A spur trail behind Cooper Lodge Shelter leads a quarter of a mile to Killington Peak. Here you’ll find beautiful views, a lodge and restaurant, and gondola service to the town of Killington. From the bottom of the mountain, bus service to the town of Rutland is also available. Views and food aren’t the only excitement, either.
Mile 1,704: Maine Junction
After rubbing elbows with Long Trail thru-hikers for over 100 miles, the two trails finally diverge at Maine Junction. The area is well signed, so the difference between the two footpaths should be apparent. Still, it would be wise to pay attention at this junction, lest you accidentally end up on the wrong route.
Mile 1,704.9: Inn at Long Trail
Looking to treat yo self? Hike 0.5 miles east on the Sherburne Pass Trail to reach the Inn at Long Trail, a charming lodge with attached dining options.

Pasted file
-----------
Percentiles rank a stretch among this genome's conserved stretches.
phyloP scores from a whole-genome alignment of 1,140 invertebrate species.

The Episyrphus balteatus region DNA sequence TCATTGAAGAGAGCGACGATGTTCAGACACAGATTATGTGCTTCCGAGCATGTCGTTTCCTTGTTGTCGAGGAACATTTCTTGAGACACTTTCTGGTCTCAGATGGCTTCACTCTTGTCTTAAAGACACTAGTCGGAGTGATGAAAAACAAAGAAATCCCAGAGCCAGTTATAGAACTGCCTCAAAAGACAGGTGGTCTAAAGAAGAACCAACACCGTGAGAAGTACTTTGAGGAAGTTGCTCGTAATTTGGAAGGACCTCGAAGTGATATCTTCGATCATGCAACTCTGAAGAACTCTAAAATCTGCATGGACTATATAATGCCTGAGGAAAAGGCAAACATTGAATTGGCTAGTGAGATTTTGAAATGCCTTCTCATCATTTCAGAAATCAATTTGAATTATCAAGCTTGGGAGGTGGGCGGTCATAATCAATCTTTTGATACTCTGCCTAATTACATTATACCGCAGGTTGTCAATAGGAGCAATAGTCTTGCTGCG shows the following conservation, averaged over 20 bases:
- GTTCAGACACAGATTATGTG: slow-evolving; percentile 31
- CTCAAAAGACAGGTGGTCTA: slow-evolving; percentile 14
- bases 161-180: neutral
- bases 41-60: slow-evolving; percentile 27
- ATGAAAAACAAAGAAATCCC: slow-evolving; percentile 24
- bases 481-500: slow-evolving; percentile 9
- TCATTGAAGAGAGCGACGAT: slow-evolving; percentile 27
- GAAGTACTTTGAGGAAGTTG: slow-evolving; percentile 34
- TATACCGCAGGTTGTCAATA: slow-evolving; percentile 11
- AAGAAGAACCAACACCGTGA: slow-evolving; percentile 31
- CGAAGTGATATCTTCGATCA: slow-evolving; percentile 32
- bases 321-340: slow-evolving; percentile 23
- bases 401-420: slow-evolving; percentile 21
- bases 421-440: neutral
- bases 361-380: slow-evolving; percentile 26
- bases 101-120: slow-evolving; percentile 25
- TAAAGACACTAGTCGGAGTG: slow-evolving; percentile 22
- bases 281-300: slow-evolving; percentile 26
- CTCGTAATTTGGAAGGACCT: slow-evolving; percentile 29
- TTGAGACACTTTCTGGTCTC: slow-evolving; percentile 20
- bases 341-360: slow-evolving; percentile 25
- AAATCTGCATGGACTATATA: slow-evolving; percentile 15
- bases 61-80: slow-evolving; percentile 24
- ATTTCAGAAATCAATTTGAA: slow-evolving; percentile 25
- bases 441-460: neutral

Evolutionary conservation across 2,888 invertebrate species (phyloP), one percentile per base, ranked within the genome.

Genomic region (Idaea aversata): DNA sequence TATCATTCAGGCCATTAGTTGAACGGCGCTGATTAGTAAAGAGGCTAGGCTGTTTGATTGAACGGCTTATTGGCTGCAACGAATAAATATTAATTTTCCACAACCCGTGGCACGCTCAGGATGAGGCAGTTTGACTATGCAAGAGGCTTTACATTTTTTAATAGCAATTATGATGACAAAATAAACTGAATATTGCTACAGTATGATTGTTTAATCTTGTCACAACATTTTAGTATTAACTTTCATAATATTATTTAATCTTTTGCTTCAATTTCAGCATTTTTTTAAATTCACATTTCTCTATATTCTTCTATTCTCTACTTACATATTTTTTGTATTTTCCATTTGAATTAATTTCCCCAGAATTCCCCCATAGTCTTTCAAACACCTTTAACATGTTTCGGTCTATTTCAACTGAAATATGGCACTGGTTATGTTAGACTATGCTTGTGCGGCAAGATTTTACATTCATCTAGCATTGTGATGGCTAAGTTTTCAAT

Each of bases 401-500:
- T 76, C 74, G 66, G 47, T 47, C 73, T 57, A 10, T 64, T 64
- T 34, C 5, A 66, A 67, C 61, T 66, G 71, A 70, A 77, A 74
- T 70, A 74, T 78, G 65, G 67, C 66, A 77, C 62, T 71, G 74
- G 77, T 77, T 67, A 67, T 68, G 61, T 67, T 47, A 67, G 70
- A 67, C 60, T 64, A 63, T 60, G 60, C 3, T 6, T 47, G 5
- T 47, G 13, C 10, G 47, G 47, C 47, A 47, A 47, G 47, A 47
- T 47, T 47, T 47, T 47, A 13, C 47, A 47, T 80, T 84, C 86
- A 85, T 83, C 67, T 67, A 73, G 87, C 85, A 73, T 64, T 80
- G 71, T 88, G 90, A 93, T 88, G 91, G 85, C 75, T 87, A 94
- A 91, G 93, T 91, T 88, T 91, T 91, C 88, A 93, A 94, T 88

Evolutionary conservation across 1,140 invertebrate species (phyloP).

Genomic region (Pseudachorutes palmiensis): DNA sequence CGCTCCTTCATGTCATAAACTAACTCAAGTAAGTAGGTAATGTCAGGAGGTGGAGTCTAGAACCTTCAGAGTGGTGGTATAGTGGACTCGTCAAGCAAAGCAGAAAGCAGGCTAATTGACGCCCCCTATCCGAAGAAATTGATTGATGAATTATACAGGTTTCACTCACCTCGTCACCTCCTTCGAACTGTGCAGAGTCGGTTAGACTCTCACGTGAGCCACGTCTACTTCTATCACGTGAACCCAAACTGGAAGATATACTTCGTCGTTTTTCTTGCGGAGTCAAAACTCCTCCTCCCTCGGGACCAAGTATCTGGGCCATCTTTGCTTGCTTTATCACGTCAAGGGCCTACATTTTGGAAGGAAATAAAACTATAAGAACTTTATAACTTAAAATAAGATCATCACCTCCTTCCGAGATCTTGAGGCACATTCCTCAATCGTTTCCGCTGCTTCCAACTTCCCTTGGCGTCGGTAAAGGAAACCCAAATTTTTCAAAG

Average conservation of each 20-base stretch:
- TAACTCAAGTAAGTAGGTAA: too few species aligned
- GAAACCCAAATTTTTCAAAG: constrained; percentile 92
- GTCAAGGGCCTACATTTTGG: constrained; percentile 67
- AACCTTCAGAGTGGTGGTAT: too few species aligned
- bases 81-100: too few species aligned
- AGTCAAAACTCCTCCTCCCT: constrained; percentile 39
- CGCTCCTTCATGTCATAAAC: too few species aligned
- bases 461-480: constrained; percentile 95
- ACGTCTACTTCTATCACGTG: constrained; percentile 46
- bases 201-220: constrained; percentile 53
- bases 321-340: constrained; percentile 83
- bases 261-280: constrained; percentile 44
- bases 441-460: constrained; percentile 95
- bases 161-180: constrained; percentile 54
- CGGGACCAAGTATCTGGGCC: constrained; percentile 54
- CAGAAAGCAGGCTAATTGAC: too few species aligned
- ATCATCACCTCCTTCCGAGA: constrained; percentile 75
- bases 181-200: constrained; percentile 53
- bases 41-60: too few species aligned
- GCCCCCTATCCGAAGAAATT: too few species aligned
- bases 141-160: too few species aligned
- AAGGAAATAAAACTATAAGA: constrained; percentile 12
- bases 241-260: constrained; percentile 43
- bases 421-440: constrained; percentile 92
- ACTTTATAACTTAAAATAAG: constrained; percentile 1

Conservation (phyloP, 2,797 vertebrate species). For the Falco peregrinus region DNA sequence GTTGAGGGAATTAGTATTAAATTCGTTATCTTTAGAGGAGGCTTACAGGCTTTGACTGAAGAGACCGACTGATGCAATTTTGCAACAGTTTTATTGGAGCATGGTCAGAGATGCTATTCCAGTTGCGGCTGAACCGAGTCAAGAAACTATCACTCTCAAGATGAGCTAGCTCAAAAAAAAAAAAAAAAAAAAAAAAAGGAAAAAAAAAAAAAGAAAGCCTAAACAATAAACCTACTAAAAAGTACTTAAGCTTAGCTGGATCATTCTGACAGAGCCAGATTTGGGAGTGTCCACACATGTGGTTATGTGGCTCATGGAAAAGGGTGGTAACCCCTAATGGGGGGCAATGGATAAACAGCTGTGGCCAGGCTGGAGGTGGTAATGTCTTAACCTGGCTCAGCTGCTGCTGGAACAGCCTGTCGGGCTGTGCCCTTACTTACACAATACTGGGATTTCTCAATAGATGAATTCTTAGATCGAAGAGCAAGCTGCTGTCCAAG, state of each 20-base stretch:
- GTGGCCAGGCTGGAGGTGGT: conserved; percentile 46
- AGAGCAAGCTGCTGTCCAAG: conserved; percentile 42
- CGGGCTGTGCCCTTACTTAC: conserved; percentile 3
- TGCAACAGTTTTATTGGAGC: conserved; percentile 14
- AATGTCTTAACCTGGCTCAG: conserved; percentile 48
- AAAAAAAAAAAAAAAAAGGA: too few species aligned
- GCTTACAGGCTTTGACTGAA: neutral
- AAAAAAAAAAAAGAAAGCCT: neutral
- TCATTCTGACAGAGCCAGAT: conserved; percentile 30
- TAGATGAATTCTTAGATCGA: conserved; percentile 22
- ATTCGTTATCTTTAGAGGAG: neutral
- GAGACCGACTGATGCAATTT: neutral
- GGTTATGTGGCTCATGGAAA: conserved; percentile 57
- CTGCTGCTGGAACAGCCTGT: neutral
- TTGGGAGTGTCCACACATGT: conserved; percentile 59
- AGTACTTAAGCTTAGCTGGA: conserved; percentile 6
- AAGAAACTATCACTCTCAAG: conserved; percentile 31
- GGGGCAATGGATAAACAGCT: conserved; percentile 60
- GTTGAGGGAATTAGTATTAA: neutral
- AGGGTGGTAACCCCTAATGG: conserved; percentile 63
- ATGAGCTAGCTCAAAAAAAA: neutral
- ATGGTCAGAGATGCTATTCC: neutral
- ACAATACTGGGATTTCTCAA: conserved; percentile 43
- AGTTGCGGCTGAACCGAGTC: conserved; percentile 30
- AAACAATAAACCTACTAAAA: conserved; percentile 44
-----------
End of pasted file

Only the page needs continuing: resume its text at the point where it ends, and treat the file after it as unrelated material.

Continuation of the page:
Mile 1,708.4: Thundering Brook Falls
Take in all 125 feet of Thundering Brook Falls from a wooden observation platform just off the trail. This destination is popular with day hikers, so be prepared for crowds when the weather’s nice.
Mile 1,720.4: The Lookout
The owners of this private cabin generously allow respectful AT hikers to sleep inside when they themselves aren’t using it. Unlike most AT shelters, this one is fully enclosed on all sides. It features a working door (!!), windows, and a second-story loft. There’s even an observation deck on the roof that commands an impressive 360-degree Green Mountain panorama.
More From This Series
All mileages taken from The 2019 AT Northbound Guide, by David “AWOL” Miller